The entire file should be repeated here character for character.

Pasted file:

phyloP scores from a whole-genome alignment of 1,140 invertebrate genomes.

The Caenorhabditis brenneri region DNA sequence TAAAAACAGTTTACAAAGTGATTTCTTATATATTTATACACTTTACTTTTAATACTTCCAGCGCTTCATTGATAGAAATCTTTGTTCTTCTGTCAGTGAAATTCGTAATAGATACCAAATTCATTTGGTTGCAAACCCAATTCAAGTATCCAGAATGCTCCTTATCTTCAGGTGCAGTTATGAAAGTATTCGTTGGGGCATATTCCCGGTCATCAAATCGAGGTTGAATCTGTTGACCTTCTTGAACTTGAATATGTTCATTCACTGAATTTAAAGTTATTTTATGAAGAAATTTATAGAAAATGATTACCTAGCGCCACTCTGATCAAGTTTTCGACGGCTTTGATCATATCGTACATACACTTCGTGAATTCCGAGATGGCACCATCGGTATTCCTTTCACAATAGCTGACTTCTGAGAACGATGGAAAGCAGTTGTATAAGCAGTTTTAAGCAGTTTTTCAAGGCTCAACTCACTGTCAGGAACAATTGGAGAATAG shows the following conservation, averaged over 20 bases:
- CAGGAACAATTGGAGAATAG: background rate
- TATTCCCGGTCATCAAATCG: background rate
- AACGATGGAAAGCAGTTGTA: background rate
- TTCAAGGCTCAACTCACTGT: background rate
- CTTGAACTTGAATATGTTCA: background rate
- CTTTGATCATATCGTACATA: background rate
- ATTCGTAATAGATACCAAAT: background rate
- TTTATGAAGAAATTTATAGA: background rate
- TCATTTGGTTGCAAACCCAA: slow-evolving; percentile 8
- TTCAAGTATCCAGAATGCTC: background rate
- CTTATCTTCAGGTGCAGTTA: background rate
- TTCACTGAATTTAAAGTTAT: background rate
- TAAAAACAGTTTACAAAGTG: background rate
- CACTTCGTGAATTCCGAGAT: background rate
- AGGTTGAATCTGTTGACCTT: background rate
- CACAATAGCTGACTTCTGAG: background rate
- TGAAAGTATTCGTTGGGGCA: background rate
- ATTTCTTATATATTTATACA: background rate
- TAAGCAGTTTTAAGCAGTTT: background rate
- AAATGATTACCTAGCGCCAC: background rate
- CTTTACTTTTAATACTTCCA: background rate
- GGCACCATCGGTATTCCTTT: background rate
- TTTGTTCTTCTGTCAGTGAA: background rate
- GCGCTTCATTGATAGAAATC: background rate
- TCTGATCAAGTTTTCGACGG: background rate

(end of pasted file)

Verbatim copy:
phyloP scores from a whole-genome alignment of 1,140 invertebrate genomes.

The Caenorhabditis brenneri region DNA sequence TAAAAACAGTTTACAAAGTGATTTCTTATATATTTATACACTTTACTTTTAATACTTCCAGCGCTTCATTGATAGAAATCTTTGTTCTTCTGTCAGTGAAATTCGTAATAGATACCAAATTCATTTGGTTGCAAACCCAATTCAAGTATCCAGAATGCTCCTTATCTTCAGGTGCAGTTATGAAAGTATTCGTTGGGGCATATTCCCGGTCATCAAATCGAGGTTGAATCTGTTGACCTTCTTGAACTTGAATATGTTCATTCACTGAATTTAAAGTTATTTTATGAAGAAATTTATAGAAAATGATTACCTAGCGCCACTCTGATCAAGTTTTCGACGGCTTTGATCATATCGTACATACACTTCGTGAATTCCGAGATGGCACCATCGGTATTCCTTTCACAATAGCTGACTTCTGAGAACGATGGAAAGCAGTTGTATAAGCAGTTTTAAGCAGTTTTTCAAGGCTCAACTCACTGTCAGGAACAATTGGAGAATAG shows the following conservation, averaged over 20 bases:
- CAGGAACAATTGGAGAATAG: background rate
- TATTCCCGGTCATCAAATCG: background rate
- AACGATGGAAAGCAGTTGTA: background rate
- TTCAAGGCTCAACTCACTGT: background rate
- CTTGAACTTGAATATGTTCA: background rate
- CTTTGATCATATCGTACATA: background rate
- ATTCGTAATAGATACCAAAT: background rate
- TTTATGAAGAAATTTATAGA: background rate
- TCATTTGGTTGCAAACCCAA: slow-evolving; percentile 8
- TTCAAGTATCCAGAATGCTC: background rate
- CTTATCTTCAGGTGCAGTTA: background rate
- TTCACTGAATTTAAAGTTAT: background rate
- TAAAAACAGTTTACAAAGTG: background rate
- CACTTCGTGAATTCCGAGAT: background rate
- AGGTTGAATCTGTTGACCTT: background rate
- CACAATAGCTGACTTCTGAG: background rate
- TGAAAGTATTCGTTGGGGCA: background rate
- ATTTCTTATATATTTATACA: background rate
- TAAGCAGTTTTAAGCAGTTT: background rate
- AAATGATTACCTAGCGCCAC: background rate
- CTTTACTTTTAATACTTCCA: background rate
- GGCACCATCGGTATTCCTTT: background rate
- TTTGTTCTTCTGTCAGTGAA: background rate
- GCGCTTCATTGATAGAAATC: background rate
- TCTGATCAAGTTTTCGACGG: background rate